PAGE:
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Naturwissenschaften. 2003 Dec;90(12):537-52. Epub 2003 Nov 20.

Fundamentals and systematics of the non-statistical distributions of isotopes in natural compounds.

Author information

  • 1Lehrstuhl für Biologische Chemie, Technische Universität München, 85350, Freising-Weihenstephan, Munich, Germany.

Erratum in

  • Naturwissenschaften. 2004 Mar;91(3):148.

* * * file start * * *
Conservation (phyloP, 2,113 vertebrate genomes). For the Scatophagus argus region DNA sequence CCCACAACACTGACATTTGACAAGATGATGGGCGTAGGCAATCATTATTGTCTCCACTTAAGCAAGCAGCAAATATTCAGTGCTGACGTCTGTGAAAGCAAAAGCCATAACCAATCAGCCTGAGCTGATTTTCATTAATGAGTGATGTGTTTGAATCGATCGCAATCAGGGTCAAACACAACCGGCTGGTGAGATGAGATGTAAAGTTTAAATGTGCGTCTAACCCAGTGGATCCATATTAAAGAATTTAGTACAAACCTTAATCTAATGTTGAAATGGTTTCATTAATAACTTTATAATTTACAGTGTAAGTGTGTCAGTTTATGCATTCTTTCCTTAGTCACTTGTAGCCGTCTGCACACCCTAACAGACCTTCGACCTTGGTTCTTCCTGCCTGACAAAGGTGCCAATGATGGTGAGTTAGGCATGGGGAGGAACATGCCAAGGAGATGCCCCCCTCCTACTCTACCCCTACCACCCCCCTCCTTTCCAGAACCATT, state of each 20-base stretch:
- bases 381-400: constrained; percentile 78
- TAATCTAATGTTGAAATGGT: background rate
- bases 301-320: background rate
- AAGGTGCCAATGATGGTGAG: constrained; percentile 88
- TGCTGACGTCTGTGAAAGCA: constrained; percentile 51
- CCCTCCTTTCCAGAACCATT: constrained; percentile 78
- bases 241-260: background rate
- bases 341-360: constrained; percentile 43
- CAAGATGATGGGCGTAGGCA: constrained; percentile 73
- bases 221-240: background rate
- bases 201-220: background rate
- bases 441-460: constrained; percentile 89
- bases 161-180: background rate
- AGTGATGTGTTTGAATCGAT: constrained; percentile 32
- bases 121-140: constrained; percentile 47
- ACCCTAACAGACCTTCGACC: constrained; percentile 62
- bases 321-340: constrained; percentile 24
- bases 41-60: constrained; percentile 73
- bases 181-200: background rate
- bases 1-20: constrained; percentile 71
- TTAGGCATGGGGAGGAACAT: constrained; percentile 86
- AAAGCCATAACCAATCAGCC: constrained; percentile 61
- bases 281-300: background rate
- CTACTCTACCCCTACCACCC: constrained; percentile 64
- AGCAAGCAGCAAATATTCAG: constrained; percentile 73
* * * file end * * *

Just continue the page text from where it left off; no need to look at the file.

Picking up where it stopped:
The intermolecular and intramolecular non-statistical distribution of the isotopes of the bio-elements in natural compounds must obviously be controlled by logical principles. However, a critical review of the available isotope patterns of natural compounds indicates that a previously discussed general thermodynamic order and its mechanistic foundation cannot satisfactorily explain all experimental data. In the present contribution it is shown that a partial thermodynamic order can eventually be attained for defined positions and compounds under steady-state conditions of metabolism. However, as biological systems are generally open and irreversible, many other in vivo isotope discriminations are dominated by kinetic isotope effects, even in context with reversible reactions. On the other hand, kinetic isotope effects can only become effective in vivo in combination with metabolic branching and the implied isotope shifts of the products are balanced by their relative yields. In vivo, the influences of thermodynamic and kinetic isotope effects are modulated by interferences of the actual metabolic conditions, such as the nature and kind of precursors, alternative metabolic pathways, metabolite pools and fluxes, and by reaction mechanisms. This is demonstrated by giving examples for the isotopes of hydrogen, carbon, nitrogen, oxygen and sulfur, while simultaneously the particularities of the individual elements are elaborated. The resulting general theory of the origin of non-statistical isotope distributions in biological systems permits the interpretation and prediction of isotope patterns and provides the scientific basis for the elucidation of biosyntheses and origin assignments of natural compounds.

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